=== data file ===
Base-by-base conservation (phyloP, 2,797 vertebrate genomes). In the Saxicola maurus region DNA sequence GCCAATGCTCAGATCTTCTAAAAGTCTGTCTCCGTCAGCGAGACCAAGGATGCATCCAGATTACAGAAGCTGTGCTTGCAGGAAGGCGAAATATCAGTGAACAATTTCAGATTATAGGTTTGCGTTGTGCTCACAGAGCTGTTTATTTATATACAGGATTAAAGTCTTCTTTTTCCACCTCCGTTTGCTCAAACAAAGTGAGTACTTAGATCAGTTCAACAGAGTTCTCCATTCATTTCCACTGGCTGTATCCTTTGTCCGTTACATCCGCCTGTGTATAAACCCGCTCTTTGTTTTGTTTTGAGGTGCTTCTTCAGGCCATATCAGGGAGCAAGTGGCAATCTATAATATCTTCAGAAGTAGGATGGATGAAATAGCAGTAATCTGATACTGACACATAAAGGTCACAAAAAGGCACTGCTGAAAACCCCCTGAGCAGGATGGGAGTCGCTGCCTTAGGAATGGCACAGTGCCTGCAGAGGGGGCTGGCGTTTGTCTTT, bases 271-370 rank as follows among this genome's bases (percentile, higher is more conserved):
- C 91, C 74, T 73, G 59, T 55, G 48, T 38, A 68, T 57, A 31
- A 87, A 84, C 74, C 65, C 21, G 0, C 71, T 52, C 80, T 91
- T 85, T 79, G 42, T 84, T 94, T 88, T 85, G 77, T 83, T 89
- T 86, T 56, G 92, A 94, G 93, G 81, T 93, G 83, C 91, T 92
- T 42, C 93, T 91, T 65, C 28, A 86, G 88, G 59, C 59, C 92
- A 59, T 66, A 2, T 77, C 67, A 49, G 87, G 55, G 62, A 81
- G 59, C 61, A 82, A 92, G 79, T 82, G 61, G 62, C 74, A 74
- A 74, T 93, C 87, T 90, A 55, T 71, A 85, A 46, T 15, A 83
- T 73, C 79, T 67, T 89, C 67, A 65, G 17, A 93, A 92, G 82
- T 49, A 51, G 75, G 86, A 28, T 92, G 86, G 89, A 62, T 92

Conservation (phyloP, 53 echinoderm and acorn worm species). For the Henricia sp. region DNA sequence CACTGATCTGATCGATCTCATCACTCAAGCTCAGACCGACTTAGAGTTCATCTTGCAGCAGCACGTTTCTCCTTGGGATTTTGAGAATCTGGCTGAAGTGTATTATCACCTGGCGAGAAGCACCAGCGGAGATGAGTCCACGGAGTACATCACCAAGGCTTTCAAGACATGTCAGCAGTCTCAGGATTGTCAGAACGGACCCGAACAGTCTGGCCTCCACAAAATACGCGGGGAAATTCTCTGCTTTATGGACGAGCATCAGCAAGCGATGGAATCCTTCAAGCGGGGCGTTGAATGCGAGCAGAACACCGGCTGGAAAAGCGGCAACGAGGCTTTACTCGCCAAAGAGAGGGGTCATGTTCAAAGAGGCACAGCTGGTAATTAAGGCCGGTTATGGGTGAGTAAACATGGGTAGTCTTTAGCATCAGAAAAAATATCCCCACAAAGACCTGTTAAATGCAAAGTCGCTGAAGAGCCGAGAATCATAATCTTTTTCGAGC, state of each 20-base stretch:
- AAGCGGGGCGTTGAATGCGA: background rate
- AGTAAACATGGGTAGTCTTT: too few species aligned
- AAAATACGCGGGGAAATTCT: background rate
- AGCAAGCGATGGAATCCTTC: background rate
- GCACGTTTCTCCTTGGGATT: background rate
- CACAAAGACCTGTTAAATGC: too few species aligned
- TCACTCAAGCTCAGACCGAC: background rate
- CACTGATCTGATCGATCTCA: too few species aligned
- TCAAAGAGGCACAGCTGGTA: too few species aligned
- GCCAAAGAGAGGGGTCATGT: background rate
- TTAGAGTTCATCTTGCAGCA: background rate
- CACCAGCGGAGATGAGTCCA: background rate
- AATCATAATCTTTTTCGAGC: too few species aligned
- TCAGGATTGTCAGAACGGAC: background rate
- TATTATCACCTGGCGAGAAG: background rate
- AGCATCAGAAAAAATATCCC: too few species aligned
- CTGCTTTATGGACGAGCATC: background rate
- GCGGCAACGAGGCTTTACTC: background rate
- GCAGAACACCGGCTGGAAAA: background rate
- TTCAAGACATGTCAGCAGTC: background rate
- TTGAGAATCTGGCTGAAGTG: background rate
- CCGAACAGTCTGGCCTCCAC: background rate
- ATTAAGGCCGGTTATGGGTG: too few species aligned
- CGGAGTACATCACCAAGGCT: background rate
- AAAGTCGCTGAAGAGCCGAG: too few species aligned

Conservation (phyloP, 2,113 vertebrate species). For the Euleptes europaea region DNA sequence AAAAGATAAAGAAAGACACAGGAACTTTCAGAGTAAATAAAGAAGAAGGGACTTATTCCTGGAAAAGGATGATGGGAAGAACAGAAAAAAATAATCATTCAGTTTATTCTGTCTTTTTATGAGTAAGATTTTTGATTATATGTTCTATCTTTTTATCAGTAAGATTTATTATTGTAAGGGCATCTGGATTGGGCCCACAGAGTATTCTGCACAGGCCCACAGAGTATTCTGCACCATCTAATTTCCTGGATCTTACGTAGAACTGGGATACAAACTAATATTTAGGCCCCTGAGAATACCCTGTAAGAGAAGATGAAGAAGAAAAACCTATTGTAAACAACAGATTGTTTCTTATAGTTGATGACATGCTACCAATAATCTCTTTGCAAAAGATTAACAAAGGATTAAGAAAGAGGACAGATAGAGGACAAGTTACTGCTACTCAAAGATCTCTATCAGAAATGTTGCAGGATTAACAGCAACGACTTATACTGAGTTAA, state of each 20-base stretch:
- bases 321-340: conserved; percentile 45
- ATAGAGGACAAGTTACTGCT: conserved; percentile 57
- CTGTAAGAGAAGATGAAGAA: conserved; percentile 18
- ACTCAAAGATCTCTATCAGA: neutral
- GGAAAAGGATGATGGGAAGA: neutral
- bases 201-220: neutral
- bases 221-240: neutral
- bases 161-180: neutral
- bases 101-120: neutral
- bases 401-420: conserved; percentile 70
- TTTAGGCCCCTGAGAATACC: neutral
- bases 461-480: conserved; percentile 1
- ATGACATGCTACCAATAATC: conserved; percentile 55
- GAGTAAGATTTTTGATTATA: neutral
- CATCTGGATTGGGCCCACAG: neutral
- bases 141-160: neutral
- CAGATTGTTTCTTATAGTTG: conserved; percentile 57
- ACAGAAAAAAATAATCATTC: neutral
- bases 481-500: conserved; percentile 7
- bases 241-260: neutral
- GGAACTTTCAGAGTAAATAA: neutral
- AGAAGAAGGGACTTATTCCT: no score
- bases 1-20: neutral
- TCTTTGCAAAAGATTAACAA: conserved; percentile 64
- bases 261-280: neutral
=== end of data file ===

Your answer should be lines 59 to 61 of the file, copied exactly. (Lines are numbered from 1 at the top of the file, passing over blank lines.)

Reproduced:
- GGAACTTTCAGAGTAAATAA: neutral
- AGAAGAAGGGACTTATTCCT: no score
- bases 1-20: neutral